Everyone wants that golden figure when it comes to retirement savings. It’s much easier when there’s one figure to aim for, to ensure you’re comfortable in your later years.
It’s the number one question the financial advisers at Pie Funds are asked.
And, it’s one of the hardest to answer, because everyone’s situation and goals are different.
But that’s not so helpful if you’re wanting to know what to aim for. So, we’ve come up with some tips from the experts to help you calculate, roughly, how much you might need.
Will you have a mortgage-free house?
Where you’ll live has a big impact on how much you’ll be spending in your golden years. Will you have a mortgage-free home? If so, that’s great. You might be able to downsize to free up some money later. If you’re renting, you’ll need to save more. What city will you live in? The cost of living will vary depending on where you are living.
When will you stop working?
It’s hard to put an age on when you’ll stop working – this is likely something you’ll look at as you get closer to retirement age. Kiwis are living longer, and many of us are still working long past the traditional retirement age of 65. Some stop work at 65, then work part-time later on. Once you have a plan for when you plan to give up work, it’s easier to make calculations.
How long will you live for?
Not many people have an answer for this! But there are some things you can think about. How’s your health? And what about your family history? Financial advisers say if you’re healthy, it’s good to base your estimate around the average life expectancy in New Zealand – 79 for men and 84 for women, based on the latest Statistics NZ data. It’s a gamble – you could live far longer, but it’s a good target to aim for.
What about the fun stuff?
It’s hard to calculate a retirement savings amount that works for everyone, because spending is so different between households. The lifestyle I want in my retirement could be so different to yours. If you’ve got a bucket list of international travel destinations, you’ll need more money than the retired person who will only travel as far as family down the road.
It’s a bit depressing, but it’s important to remember that people’s circumstances change. If you hit health hitches, you might not be able to keep working for as long as you planned. You might divorce or have a partner die, which could have a huge impact on your financial situation. Life doesn’t always go as planned, so keep this in the back of your mind. It’s better to be over-prepared than leave it to chance.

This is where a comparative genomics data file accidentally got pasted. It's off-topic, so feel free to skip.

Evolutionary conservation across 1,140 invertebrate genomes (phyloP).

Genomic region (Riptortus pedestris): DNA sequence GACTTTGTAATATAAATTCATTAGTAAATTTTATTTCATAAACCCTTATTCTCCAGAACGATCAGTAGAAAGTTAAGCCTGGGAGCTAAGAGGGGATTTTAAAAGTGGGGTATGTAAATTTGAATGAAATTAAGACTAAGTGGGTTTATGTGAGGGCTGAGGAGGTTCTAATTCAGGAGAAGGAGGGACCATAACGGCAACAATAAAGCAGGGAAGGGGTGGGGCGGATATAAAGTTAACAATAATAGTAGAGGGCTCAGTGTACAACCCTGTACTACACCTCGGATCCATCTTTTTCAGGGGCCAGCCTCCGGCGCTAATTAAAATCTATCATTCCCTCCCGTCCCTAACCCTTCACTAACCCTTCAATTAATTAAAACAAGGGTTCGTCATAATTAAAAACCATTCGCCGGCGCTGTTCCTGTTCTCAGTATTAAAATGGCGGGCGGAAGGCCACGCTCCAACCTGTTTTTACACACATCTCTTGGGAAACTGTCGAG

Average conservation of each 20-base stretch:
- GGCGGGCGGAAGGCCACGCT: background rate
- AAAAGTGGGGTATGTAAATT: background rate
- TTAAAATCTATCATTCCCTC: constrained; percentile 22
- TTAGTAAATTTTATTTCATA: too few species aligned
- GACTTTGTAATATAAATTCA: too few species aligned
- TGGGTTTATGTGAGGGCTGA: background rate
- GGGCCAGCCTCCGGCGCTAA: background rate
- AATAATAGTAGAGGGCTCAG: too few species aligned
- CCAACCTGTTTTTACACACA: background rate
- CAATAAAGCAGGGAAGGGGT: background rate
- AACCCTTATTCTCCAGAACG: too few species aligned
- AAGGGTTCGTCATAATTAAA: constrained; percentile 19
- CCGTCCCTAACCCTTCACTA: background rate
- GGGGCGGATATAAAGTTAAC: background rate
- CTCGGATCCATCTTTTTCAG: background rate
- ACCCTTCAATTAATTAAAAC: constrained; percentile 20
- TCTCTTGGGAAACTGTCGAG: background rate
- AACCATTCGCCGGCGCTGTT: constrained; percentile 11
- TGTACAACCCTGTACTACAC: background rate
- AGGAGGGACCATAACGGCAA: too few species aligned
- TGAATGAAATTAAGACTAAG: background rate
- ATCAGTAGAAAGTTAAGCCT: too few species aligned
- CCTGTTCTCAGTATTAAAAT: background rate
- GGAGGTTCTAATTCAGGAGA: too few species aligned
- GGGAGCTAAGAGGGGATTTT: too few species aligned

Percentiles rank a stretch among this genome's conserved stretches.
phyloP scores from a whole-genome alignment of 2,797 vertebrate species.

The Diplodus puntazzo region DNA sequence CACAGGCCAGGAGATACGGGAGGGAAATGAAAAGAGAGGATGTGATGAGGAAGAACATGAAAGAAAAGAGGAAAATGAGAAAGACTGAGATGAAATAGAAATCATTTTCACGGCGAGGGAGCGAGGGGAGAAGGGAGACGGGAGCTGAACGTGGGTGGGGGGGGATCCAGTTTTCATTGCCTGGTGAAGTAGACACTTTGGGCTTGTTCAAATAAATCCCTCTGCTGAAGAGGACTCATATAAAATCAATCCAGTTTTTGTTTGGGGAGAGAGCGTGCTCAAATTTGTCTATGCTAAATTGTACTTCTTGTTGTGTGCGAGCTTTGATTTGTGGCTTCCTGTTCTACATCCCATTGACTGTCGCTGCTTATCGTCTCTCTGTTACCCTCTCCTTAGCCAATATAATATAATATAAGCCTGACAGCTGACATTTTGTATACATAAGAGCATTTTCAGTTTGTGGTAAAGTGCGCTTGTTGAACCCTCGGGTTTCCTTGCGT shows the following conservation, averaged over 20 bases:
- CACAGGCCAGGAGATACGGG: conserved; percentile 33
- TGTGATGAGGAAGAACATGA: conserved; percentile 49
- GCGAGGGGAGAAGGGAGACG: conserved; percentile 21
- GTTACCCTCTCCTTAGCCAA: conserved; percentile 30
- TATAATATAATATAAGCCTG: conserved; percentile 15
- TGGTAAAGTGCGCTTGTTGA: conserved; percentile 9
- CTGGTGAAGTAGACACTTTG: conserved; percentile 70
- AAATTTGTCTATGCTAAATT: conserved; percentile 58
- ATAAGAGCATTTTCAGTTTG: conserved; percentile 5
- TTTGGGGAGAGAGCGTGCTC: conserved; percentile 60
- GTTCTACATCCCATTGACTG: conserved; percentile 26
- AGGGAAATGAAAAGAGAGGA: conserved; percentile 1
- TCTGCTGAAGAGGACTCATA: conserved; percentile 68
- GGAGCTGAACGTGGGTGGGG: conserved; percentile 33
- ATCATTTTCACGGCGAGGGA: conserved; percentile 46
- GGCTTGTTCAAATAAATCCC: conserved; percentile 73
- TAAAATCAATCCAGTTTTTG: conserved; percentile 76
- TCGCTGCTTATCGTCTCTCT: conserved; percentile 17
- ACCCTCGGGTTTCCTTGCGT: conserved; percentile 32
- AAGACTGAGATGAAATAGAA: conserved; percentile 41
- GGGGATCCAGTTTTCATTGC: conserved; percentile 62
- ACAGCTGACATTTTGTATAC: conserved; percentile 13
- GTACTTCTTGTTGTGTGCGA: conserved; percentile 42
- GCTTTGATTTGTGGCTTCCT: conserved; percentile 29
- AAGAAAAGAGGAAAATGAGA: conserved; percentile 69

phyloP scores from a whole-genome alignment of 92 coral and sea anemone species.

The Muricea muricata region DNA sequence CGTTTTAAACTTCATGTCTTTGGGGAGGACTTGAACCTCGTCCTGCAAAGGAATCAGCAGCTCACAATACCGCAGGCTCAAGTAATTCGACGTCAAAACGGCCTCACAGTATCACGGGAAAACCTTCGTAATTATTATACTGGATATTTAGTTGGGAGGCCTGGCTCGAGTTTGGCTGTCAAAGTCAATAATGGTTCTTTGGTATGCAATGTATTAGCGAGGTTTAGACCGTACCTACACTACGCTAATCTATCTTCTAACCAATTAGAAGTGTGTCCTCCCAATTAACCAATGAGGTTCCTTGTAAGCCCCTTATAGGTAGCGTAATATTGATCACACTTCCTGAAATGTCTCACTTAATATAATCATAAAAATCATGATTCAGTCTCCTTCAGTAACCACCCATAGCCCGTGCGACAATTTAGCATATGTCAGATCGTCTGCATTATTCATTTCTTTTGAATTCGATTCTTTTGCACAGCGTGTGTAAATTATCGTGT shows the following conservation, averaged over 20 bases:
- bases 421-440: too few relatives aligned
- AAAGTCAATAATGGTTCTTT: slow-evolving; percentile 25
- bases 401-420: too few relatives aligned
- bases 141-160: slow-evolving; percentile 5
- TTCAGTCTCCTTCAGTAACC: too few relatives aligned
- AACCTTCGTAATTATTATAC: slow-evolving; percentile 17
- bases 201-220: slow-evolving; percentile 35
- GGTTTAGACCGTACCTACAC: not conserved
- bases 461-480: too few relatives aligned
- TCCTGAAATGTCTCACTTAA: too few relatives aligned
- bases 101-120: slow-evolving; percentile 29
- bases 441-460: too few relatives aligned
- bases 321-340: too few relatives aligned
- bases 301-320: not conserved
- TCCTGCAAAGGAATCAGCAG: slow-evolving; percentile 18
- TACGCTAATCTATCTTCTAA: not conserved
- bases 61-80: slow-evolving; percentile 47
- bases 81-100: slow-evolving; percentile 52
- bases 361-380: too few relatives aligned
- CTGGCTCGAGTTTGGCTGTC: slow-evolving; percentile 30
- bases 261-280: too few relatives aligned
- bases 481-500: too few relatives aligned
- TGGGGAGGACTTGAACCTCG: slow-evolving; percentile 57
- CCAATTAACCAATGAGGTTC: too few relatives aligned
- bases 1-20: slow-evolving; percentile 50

Don’t forget about NZ Super
When you turn 65, you’ll be eligible for NZ Super, which is money from the government to help you when you’re older. When you’re planning for retirement, include this as part of your income.
But how do you calculate how much you’ll need?
When you get a few years out from retirement, it becomes easier to make more accurate calculations.
Work out your current expenses, and how much you want to have to spend. Work out what age you’ll stop working and how long you could live for. Set aside money for emergencies, plus any large expenses you can plan for, for example a new roof on the house, or an overseas trip every year. This should give you a rough figure. But use this as a guide only.
Calculation: Yearly expenses x how long you’ll live = how much you might need.
It’s also a good idea to speak to a financial adviser when you’re getting closer to retirement, say, 10 years out. This means you have enough time to make any necessary changes to your savings plan.
You can also look at Sorted’s retirement planner.
Start saving now
The golden rule is no, no matter what age or stage you’re at, it’s never too early to start putting something aside. Contributing regularly to KiwiSaver is a great start, and it’s good to get into the habit of saving early.
Published December 2018
James Paterson is the Head of Wealth and an authorised financial adviser at Pie Funds. You can access his disclosure statement free of charge at www.piefunds.co.nz. Pie Funds Management Limited is the issuer of the JUNO KiwiSaver Scheme. You can read our Product Disclosure Statement here. This article is general in nature only and has not taken into account any particular person’s objectives or circumstances. We recommend you speak with a financial adviser. All content is correct at time of publication date.